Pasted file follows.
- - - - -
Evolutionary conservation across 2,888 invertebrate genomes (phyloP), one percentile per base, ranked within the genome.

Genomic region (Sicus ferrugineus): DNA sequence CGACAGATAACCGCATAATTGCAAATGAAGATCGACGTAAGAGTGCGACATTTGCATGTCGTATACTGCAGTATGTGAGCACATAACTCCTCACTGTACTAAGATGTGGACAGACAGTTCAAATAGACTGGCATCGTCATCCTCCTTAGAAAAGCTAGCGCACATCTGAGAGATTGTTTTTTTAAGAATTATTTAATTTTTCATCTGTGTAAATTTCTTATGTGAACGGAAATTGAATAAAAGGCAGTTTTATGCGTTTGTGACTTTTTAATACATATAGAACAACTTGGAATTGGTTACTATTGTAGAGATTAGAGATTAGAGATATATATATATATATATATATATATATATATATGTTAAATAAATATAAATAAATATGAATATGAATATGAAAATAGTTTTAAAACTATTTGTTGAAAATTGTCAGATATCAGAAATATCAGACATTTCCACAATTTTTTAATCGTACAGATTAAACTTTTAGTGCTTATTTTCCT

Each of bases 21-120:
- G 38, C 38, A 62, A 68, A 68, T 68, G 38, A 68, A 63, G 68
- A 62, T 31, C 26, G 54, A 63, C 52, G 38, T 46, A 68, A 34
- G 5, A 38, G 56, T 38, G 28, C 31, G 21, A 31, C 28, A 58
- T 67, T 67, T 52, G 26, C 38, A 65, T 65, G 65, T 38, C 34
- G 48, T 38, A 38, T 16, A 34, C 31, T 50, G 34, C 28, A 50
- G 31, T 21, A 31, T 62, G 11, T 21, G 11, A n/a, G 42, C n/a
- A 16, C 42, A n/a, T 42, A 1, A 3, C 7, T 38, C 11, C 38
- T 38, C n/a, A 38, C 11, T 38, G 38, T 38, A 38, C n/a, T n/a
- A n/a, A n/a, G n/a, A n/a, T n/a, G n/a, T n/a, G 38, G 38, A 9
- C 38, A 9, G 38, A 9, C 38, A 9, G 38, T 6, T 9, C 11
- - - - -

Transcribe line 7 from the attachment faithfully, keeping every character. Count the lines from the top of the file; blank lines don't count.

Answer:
- T 67, T 67, T 52, G 26, C 38, A 65, T 65, G 65, T 38, C 34